On the other hand, as you have recognized, there is some precedent that certain types of preferred stock issued by a shell corporation to acquire margin stock does constitute, or is likely to be viewed as constituting, debt securities. In the Caesars World case, *fn4" the court held, without additional explanation, that certain exchangeable preferred stock issued by a shell acquisition vehicle is a debt instrument under the Board's Interpretation "due to the underlying and ultimate intention of the issuer and the purchasers to create a creditor-debtor relationship." Staff has reviewed documentation describing the underlying transaction involved in Caesars World and, from the staff's perspective, the court's opinion could have been influenced by the fact that the preferred stock was convertible into debt securities by the shell corporation and that the terms of the preferred stock imposed a severe economic penalty on the shell corporation if it did not exchange the preferred stock for debt within 10 days after the merger. *fn5" Thus, it could be argued that at the outset of the transaction, the purchasers of the preferred stock had effectively committed to purchase debt securities. See 12 C.F.R. § 207.101 (margin requirements apply to commitment to extend credit as of the date the commitment is entered into).

 Similarly, in Duro Test Corp. v. TCA-IV Limited Partnership, 1987 U.S. Dist. LEXIS 15209, Civ. No. 87-4418 (D.N.J. Dec. 9, 1987), the court found substantial merit to the contention that preferred stock issued by a shell corporation is tantamount to debt rather than equity for purposes of the Board's Interpretation, stating that the structure of the financing arrangement placed an enormous economic incentive and great pressure on the shell to redeem the stock within a nine-month period and the return to the holder of the preferred stock was characteristic of the return on debt, not equity. (Transcript, at 7-8).

 In sum, the only clear proposition that can be derived from these diverse authorities is that securities issued by a shell corporation that bear the common characteristics of preferred stock are not debt securities for purposes of the Board's Interpretation unless there is convincing evidence that the way the parties have characterized the transaction does not reflect their true economic relationship and that a credit transaction is actually intended. *fn6" Any evaluation of the Preferred Stock in this case as representing debt or equity securities must be based upon the touchstone of Congressional concern -- control of the excessive use of credit in the acquisition and holding of securities. In this case, where both parties to the Preferred Stock purchase agreement are related in interest, and are dealing at less than arms length, it is particularly difficult to make decisions that implement the Congressional intent based upon an analysis of the legal characteristics of the instruments involved. In such cases, the labels applied to the transaction by the parties may give little indication of whether the purchaser of the Preferred Stock is financing the purchase with borrowed funds. Accordingly, it may be appropriate to look beyond the direct purchaser of the Preferred Stock to the ultimate source of funding at the corporate parent level to make a determination of whether the purchase of the Preferred stock is financed with borrowed funds or with equity.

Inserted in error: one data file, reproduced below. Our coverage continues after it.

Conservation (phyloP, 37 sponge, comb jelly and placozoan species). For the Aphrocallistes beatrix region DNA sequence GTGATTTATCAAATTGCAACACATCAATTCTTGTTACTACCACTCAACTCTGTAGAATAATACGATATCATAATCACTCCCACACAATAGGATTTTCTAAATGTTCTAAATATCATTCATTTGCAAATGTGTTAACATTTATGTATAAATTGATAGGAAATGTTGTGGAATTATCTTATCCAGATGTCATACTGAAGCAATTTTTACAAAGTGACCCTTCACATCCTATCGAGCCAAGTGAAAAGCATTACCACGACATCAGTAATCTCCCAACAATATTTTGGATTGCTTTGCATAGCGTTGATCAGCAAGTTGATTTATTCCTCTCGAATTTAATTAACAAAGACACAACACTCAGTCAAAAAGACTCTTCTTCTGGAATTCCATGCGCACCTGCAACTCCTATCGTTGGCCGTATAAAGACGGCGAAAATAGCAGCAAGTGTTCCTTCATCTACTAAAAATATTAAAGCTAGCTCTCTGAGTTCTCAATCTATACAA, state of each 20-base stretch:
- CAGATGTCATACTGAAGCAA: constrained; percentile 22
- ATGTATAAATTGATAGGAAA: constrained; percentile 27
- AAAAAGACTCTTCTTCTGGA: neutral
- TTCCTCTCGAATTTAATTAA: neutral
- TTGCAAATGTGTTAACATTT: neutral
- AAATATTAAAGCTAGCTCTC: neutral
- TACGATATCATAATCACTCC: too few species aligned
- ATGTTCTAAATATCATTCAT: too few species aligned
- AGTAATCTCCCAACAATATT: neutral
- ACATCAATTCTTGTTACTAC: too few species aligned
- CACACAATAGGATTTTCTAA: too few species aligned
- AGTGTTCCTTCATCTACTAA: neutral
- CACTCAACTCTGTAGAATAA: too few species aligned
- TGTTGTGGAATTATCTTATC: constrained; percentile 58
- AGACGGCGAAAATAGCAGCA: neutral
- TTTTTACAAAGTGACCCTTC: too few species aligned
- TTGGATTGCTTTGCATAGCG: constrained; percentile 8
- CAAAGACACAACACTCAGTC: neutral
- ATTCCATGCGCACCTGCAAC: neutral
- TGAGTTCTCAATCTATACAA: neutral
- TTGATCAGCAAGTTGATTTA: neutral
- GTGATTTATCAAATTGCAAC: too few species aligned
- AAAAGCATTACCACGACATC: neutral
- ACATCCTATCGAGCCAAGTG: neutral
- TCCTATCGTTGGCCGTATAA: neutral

In any event, the assessment of whether the Preferred Stock is debt or equity must be made in light of all relevant facts that bear on the intention of the parties. We believe that the Court, rather than the staff, is in the best position to resolve these factual issues. Unlike the Board's procedures for responding to requests for informal opinions, the Court has the ability to compel testimony and disclosure of documents and to examine and cross-examine witnesses. This is particularly appropriate with respect to this transaction since the nature of the entire takeover is at issue in the pending lawsuit. The Court has before it other factual issues concerning the underlying transaction. Resolution of these other issues is not within the Board's special expertise or jurisdiction and the Court's final findings on these issues may have some bearing on the determination of the overall intentions of the parties in entering into this exceedingly complex transaction.

 In this connection the Court will be able to obtain relevant information that is not readily accessible to the Board, for example, whether in purchasing the Preferred Stock Shearson Holdings would be committing its own capital or would use funds borrowed from a third party. If the asset structure of Shearson Holdings is highly leveraged, like that of a bank, that factor could be relevant to a judgment on whether the Preferred Stock is, in reality, a loan.

 The Board has long recognized that the courts play an important role in applying the margin rules to factual issues arising in specific cases. Thus, the Board has repeatedly advanced the view over the years that a private right of action under the margin regulations is an important mechanism for effective enforcement of these restrictions in specific transactions, especially where complex factual issues are involved, given the extremely large number of transactions that are subject to, or are claimed to be subject to, the margin regulations and the comparatively limited resources of the enforcement agencies. *fn7"

 Although, as explained above, we do not believe that it is appropriate for us, given the unique situation involved, to provide a definitive answer to the issue you have referred to us, I hope the foregoing analysis will be of assistance to you.

 Sincerely,

 Michael Bradfield